We are living in an increasingly mobile world, with Wi-Fi available almost anywhere, anytime, and more recently always on Internet. It is no surprise that just every bank in Malta now offers mobile banking capabilities. In 2018, ĠEMMA carried out the OECD / INFE national survey on financial literacy in Malta. The Table below shows the usage of a banking App by different age cohorts:
Recent mobile technology makes m- banking accessible to almost all card and account holders. Have you downloaded your bank’s App yet? If not, check it out. It will improve convenience and make it easier for you to manage your money. Here are some frequently asked questions about mobile banking:
It may be new technology, but it enables you to complete almost all traditional banking actions and provides some new capabilities. With mobile banking, you are able to check your balance, track your spending, review your account history, locate ATMs, deposit cheques, transfer funds, pay bills and receive text message notifications or alerts about your account.
m-banking serves a variety of financial purposes, but its best feature is the 24/7 access it gives you to your money. Whether you are making purchases or depositing cheques, you can do it from wherever and whenever you want. All banks provide their own m-banking Apps, tailored to their individual features and services.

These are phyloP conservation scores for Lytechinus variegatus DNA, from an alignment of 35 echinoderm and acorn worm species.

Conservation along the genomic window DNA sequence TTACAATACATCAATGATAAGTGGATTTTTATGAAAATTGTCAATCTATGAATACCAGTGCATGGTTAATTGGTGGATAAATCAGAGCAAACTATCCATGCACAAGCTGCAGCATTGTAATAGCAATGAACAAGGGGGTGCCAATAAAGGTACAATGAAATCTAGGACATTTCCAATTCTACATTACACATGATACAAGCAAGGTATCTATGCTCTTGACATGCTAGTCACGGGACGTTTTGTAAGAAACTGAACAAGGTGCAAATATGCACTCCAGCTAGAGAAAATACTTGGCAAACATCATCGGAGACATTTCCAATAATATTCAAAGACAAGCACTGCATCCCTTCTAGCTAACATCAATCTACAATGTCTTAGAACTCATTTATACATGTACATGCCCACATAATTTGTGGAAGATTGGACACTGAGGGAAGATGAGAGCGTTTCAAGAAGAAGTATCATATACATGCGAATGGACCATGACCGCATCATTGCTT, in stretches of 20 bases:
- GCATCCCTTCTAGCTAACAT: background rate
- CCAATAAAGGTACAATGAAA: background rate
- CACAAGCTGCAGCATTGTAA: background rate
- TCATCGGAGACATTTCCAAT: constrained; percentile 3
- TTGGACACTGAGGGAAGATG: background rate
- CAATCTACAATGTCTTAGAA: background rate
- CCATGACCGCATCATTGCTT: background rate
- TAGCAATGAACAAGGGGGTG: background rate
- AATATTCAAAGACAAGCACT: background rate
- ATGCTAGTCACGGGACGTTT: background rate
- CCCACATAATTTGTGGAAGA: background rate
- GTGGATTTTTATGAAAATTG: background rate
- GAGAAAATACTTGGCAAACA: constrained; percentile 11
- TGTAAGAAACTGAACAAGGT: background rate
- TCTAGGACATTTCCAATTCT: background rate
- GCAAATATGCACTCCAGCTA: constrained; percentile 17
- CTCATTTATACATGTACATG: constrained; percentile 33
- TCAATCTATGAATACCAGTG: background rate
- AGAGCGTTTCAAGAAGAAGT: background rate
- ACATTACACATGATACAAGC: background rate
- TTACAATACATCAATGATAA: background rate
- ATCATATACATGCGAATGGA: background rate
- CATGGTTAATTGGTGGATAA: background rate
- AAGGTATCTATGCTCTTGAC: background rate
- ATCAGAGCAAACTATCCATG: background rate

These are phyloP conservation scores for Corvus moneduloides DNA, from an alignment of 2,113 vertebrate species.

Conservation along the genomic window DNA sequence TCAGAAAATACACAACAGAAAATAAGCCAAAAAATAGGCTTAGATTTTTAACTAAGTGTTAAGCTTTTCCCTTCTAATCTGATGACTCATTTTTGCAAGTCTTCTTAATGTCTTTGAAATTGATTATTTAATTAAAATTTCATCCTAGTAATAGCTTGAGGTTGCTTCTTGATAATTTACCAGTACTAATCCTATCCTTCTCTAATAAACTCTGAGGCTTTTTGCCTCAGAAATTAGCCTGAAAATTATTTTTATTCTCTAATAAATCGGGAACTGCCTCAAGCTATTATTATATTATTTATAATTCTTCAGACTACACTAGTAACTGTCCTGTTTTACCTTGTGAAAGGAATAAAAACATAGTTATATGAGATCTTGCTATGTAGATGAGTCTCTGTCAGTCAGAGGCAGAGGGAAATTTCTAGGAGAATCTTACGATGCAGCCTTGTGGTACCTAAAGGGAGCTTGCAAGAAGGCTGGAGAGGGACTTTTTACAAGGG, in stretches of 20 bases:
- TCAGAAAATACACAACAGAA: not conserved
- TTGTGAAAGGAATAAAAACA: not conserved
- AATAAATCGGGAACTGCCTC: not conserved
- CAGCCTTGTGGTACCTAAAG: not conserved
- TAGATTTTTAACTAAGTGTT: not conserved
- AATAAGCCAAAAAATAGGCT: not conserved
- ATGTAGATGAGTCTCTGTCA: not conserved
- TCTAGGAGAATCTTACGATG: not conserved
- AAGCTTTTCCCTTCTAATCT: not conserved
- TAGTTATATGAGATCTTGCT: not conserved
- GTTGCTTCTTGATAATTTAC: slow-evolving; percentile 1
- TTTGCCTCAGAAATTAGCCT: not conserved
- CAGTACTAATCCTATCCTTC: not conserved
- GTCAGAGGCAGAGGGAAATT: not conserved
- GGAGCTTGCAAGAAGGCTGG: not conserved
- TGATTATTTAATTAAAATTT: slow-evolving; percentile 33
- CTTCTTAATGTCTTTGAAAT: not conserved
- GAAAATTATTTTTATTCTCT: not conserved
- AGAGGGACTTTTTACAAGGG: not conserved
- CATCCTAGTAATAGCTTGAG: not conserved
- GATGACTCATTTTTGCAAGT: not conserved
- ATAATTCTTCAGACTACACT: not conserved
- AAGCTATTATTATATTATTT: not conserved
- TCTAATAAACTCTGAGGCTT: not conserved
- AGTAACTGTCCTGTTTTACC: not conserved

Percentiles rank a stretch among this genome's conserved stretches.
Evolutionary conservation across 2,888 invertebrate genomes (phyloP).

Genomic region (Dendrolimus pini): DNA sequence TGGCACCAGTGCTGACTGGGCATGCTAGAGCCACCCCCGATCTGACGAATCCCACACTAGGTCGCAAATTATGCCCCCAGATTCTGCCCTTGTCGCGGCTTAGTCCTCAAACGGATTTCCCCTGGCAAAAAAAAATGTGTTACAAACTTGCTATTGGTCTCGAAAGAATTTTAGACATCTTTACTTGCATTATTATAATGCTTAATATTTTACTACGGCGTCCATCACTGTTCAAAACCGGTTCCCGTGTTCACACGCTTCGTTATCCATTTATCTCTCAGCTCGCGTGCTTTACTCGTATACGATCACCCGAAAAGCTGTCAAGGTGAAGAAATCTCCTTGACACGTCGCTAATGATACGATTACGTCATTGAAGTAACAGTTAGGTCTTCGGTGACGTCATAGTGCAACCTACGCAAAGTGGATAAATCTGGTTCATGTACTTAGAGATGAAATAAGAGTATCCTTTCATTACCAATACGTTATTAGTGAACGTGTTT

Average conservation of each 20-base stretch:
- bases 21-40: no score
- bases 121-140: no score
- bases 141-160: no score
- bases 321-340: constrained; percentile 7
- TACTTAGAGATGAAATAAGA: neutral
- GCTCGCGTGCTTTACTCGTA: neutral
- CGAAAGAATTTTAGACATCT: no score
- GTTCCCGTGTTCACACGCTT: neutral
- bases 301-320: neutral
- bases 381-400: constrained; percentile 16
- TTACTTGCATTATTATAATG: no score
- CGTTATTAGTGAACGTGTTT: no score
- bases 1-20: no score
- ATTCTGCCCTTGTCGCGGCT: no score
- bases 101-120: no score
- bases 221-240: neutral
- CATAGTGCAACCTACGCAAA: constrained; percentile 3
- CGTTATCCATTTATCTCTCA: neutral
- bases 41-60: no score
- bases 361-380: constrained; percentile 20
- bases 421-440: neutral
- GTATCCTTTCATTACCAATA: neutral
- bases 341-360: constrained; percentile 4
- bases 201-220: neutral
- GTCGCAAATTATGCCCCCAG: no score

There is a common misconception that banking through a smartphone puts your financial security at risk. These assumptions are understandable given how recent an advance m-banking is, but they are often unfounded. m-banking is becoming one of the most secure and convenient ways to pay and transfer money, especially with features like fingerprint technology and near-field communication (NFC) chips.
It is pertinent to point out that the ĠEMMA research shown above shows that m-banking Apps To the question of what banking apps are used, only 9.6% and 5.2% from the 60-69 and 70-79 age cohorts answered positively. These findings give rise to policy questions – whether the aggressive digitalisation of banking services that banks in Malta are undertaking will result in a digital divide that excludes elderly people from the use of banking services.